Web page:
By Jan Pudlow
Florida’s laws for sentencing juveniles as adults for serious crimes don’t hold up in court, and the Legislature is trying to fix that problem.
Florida law is still at odds with the 2010 landmark U.S. Supreme Court ruling in Graham v. Florida that held life in prison without parole is unconstitutional for juveniles who did not kill anyone, and there should be a meaningful opportunity for review whether they’ve been rehabilitated and deserve earlier release.
Florida law also clashes with Miller v. Alabama, a 2012 Supreme Court case that expanded Graham, holding juveniles convicted of murder cannot be sentenced to life in prison without the possibility of parole.
So, Sen. Rob Bradley, R-Orange Park, has once again offered a bill to conform Florida’s sentencing laws to the Eighth Amendment dictates of those decisions.
SB 384 passed the Senate Criminal Justice Committee on January 8 on a 4-1 vote.
“It’s obvious the [Florida Supreme] Court has signaled that they would like the Legislature to take up and deal with this issue,” said Bradley, an attorney.
“I think we have an obligation, a duty, and responsibility to provide clear guidance to our judges, our prosecutors, and our defense counsel on this issue. I understand it’s complicated, it’s a difficult issue.
“And I will tell you that I heard the concerns raised by my fellow senators last year, and moved this bill in the direction to try to meet some of those concerns.”
Last year, Bradley’s harsher version of the bill died on the floor. It said “Miller defendants” receiving a mandatory life sentence would allow the judge to consider 10 factors and then impose a sentence between 50 years and life.
This year’s bill makes the sentencing range 35 years to life.
For “Graham defendants” serving life sentences for non-homicide crimes, this year’s bill does provide for a hearing after 25 years for the judge to consider rehabilitation and other factors, such as the circumstances of the crime.
Sen. Audrey Gibson, D-Jacksonville, a paralegal who cast the lone “no” vote, asked about the rationale of making the law retroactive for Graham defendants, but not for Miller defendants.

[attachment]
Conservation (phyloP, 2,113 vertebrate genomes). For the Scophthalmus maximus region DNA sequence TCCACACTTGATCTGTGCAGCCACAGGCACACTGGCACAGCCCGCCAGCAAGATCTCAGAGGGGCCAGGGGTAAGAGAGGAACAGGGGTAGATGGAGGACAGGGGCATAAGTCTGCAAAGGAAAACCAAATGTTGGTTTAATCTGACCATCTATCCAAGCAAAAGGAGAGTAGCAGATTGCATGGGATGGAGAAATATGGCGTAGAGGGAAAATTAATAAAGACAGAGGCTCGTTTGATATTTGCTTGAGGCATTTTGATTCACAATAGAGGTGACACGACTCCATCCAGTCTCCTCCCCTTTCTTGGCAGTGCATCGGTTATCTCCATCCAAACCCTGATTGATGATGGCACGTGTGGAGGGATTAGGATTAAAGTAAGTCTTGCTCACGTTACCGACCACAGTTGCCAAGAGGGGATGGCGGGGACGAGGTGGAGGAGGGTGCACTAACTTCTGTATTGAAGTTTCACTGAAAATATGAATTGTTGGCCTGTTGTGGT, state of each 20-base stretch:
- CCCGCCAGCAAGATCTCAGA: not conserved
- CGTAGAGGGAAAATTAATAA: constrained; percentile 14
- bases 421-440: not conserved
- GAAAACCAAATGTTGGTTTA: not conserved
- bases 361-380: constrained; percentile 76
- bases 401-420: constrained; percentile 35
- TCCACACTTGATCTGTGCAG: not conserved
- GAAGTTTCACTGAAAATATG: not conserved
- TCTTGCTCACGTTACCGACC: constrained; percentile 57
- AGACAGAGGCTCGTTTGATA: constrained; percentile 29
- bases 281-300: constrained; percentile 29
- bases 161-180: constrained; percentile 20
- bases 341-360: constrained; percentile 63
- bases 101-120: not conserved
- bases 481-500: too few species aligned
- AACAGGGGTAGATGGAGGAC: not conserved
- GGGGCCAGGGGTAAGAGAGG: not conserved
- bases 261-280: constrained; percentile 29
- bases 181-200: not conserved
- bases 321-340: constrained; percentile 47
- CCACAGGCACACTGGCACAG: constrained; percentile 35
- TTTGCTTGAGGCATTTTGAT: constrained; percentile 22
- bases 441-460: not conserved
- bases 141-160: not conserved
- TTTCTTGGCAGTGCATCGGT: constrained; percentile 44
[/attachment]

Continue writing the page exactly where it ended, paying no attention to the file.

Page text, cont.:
Bradley responded: “Two reasons, I would suggest. One would be that in the U.S. Supreme Court decisions, Graham requires retroactivity and Miller does not. The second would be that under our criminal laws, murder is more serious than any other crime.
“So we treat murderers differently than we treat other people. So, yes, the bill contemplates Miller defendants being treated more harshly than Graham defendants.”
But David Utter, policy director of the Southern Poverty Law Center in Miami, testified that the bill has “serious problems because it doesn’t adhere to Miller and Graham.
“The primary problem really goes to the Supreme Court’s decision of how kids are different. No matter the seriousness of the offense, the Supreme Court was clear in both of those decisions that kids are different. . . . These kids can’t be thrown in prison for their whole life for what they did when they were 15,” Utter said.
“The main problem with this bill is the review occurs in much too long a fashion and there aren’t enough reviews. My understanding of the bill is that the Miller kids — those who are in for homicide — don’t get any review, if a judge decides that life is appropriate . . . .
“So rather than fixing things, this bill is going to open up a whole can of worms, in terms of future litigation.”
Second Circuit Public Defender Nancy Daniels, representing the Florida Public Defender Association, said she appreciated the changes Bradley made to his bill, compared to last year’s version, but it needs to be changed even more.
She said the retroactivity issue for Miller defendants is still in the air, and her office is handling oral arguments at the Florida Supreme Court on March 6.
“We’re waiting to see what the courts are going to do,” she said.
Regarding the non-homicide Graham defendants, Daniels said she liked that there is an opportunity for review, but the wait for review is too long.
“The brain research is there. Juvenile brains are not well-developed. A kid, 16, can do a robbery with a bad group of people, and under this bill could still get a life sentence and wouldn’t have a chance for review for 25 years. And we think that’s still too much.
“We think the bill has made progress, but needs more progress.”
Eighth Circuit State Attorney Bill Cervone, representing the Florida Prosecuting Attorneys Association, waived in support. There was no debate on the bill before the vote.
According to the Florida Department of Corrections, there are currently in custody 222 juvenile offenders who received a mandatory life sentence for murder (Miller inmates); 43 who received life sentences for non-homicide offenses (Graham inmates); and 39 who received life sentences for second degree murder, but could have been sentenced to a lesser term in prison.